Student Well-Being

What Makes an SEL Program Effective? Here Are the Best Practices

By Lauraine Langreo — April 28, 2023 3 min read
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Districts have invested heavily in social-emotional learning in the past few years to help students recover from the trauma they experienced during the pandemic.

But at the same time, some of those SEL programs have run up against intense opposition from parents and politicians, who take issue with how SEL is being linked to learning about racism, sexism, and LGBTQ+ issues.

In an April 27 webinar hosted by the nonprofit Collaborative for Academic, Social, and Emotional Learning (CASEL), experts discussed the latest research that shows how integrating SEL—which teaches skills such as resilience, persistence, empathy, and patience—into academic learning can be effective, and they provided best practices for how districts can strengthen their SEL programs.

International study details the characteristics of effective SEL programs

Decades of research has provided “strong evidence” that integrating social-emotional learning into academic learning leads to better student behavior, well-being, and academic achievement, Mark T. Greenberg, the founding director of the Edna Bennett Pierce Prevention Research Center and an emeritus professor at Pennsylvania State University, said during the webinar.

And a new meta-analysis of 424 studies from 53 countries, published in February, found the most effective programs have these characteristics:

  • They meet the SAFE (sequenced, active, focused, explicit) criteria;
  • Classroom teachers deliver the content;
  • They focus on skills and school climate;
  • They use a multicomponent approach;
  • They teach intrapersonal skills first;
  • They integrate SEL into academic content; and
  • They have high-quality implementation.

Research has also found that teachers with strong social-emotional competence build stronger relationships with their students, have fewer discipline problems, and have greater student engagement.

And yet, U.S. schools use few evidence-based educator-focused SEL programs, Greenberg said. To have an effective SEL program for students, districts should also ensure teachers have a strong SEL foundation.

See Also

A student in Stephanie Brugler, during the educational development of SEL with her students of Jefferson PK-8 school.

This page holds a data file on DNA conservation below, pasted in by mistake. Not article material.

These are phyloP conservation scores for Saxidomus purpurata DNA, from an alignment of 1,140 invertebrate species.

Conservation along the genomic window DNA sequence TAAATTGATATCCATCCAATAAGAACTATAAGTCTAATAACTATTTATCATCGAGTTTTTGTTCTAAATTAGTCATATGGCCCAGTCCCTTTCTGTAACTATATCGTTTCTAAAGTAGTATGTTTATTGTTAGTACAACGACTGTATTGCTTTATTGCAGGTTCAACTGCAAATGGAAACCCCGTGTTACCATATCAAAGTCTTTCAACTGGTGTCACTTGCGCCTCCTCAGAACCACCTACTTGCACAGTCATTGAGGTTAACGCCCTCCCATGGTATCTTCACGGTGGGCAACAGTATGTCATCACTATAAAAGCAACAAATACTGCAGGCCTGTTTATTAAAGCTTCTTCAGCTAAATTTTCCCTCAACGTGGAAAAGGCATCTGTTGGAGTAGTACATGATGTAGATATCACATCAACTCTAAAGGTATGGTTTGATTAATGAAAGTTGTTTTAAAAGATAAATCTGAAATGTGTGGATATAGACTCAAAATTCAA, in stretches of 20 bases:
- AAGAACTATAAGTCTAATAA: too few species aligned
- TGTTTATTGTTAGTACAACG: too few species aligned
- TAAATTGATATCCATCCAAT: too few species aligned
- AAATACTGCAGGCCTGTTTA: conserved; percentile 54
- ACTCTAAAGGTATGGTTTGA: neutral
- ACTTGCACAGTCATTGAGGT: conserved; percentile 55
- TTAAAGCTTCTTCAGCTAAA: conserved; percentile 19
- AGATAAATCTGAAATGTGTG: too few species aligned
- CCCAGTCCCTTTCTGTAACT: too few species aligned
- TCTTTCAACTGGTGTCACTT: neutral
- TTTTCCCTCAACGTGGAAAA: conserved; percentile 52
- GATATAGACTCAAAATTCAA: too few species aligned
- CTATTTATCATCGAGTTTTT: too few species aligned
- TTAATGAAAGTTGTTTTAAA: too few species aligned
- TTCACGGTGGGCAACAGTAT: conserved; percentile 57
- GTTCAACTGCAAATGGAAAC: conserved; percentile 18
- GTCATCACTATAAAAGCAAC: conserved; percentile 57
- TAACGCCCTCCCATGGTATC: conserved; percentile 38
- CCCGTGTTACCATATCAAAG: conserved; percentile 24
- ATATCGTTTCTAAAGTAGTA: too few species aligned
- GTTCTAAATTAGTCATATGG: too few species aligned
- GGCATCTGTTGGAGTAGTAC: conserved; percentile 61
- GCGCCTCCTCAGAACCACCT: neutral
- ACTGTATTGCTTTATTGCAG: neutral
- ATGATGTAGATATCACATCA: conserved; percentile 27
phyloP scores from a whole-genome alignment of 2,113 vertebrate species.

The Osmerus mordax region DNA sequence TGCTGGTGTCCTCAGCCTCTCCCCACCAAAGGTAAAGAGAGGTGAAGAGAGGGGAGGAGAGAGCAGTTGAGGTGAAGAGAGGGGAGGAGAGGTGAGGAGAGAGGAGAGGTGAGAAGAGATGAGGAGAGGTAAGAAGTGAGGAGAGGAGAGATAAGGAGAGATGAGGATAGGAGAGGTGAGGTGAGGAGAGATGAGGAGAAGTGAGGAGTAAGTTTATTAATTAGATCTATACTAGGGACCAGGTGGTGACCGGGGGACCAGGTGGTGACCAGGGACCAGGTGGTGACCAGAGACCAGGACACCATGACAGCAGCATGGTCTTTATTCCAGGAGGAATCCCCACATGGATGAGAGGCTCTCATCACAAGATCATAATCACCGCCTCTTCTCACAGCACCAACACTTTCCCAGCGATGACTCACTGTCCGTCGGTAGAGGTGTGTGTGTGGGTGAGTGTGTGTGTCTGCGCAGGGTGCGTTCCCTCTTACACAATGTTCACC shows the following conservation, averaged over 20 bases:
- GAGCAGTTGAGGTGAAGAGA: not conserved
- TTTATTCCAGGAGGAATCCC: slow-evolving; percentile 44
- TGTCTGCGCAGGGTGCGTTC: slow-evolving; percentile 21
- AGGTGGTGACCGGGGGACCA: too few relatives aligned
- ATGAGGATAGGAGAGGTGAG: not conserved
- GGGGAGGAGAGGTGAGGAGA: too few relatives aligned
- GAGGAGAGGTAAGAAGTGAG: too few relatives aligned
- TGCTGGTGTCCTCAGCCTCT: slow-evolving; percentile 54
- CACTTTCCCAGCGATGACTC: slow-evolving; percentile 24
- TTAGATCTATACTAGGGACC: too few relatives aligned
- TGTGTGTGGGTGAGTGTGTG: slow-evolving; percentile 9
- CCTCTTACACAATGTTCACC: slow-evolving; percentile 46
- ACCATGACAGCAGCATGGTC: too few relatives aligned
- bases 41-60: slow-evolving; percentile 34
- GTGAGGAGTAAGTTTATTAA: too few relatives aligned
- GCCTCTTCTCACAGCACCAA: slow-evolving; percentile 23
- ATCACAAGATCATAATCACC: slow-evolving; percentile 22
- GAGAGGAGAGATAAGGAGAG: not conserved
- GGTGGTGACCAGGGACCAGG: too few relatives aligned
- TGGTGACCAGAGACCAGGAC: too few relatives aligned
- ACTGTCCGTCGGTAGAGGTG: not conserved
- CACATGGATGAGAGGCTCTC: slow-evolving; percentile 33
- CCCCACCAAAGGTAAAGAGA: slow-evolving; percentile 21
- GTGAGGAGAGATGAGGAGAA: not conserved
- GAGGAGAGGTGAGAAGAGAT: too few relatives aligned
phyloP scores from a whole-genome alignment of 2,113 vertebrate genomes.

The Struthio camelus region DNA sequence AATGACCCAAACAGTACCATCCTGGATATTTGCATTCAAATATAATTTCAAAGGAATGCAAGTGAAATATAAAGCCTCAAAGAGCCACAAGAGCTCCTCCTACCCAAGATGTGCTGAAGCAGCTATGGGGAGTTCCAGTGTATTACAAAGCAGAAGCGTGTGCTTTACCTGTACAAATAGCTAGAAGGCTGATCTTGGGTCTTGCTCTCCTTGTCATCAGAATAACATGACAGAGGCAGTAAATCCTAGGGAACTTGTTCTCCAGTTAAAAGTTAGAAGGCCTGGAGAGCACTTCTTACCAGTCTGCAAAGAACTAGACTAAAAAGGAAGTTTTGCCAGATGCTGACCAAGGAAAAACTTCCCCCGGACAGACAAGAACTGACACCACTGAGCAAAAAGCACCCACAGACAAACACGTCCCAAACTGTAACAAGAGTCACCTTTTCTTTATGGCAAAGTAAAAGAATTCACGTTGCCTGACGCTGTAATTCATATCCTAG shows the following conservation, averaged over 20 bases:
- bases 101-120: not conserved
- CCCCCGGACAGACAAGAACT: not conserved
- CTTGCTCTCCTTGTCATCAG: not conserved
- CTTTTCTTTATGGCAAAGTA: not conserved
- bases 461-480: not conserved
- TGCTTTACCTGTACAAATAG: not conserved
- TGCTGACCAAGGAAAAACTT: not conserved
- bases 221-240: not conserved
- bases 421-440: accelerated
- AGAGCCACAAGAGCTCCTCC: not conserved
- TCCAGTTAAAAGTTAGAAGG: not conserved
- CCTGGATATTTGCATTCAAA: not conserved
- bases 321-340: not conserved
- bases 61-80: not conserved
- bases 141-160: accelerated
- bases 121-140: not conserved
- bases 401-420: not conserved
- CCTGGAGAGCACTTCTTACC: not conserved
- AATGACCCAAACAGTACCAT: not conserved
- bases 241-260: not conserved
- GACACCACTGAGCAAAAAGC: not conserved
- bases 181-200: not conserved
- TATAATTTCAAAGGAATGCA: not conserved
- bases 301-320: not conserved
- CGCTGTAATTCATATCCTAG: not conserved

A student in Stephanie Brugler 3rd grade class participates in an SEL lesson on emotions at the Jefferson PK-8 school in Warren, Ohio, on Nov. 1, 2022.
Daniel Lozada for Education Week

Inside school walls, an effective SEL program needs strong leadership, quality professional development, effective planning and implementation, and greater support from federal and state policymakers, Greenberg said.

There are several strategies that schools are using that “really work,” according to Linda Darling-Hammond, the president and CEO of the Learning Policy Institute. Beyond explicit instruction on SEL for students and teachers, some schools are using restorative justice practices, which includes learning conflict resolution skills.

Schools are also finding ways to create advisory systems that match students with a caring adult with whom they can develop a trusting relationship, Darling-Hammond said. For example, there could be a group of 15 students with one teacher with whom they learn SEL skills while also getting support needed to put the skills into practice.

Most parents support SEL programs, but there is pushback in some communities

Beyond school walls, district leaders and principals have a lot of work to do to ensure the community is part of the conversation, according to the panelists.

“Overwhelmingly, there is parent support” for SEL, said Aaliyah Samuel, the president and CEO of CASEL. “Parents do want their kids to be happy in school and have a joy of learning and feel a sense of connectedness.”

But there has been significant pushback to the teaching of SEL in some communities over concerns that schools are teaching kids about topics such as racism and sexism that they believe would be better addressed by parents, a topic the webinar guests did address. Some political groups that oppose “critical race theory"—an academic framework that says racism is embedded in legal systems and policies—have flagged SEL as linked to the concept, though schools say it is not. Others are concerned that teaching SEL skills takes away time from important academic learning.

“We can’t let the political rhetoric overwhelm or override what we’re hearing from parents who have kids that are within the system,” Samuel said.

District and school leaders need to go out and show the community the benefits of teaching students SEL skills to ensure community support, and policymakers at every level need to bring more parents, students, and teachers into the conversation to help inform the policies affecting classrooms, the panelists said.

“We have to really understand that all learning is social and emotional,” Samuel said. “We cannot bifurcate SEL and academics when we talk about recovery. We have to be thinking about the integration of both of those together in order to really be able to address the realities right now.”

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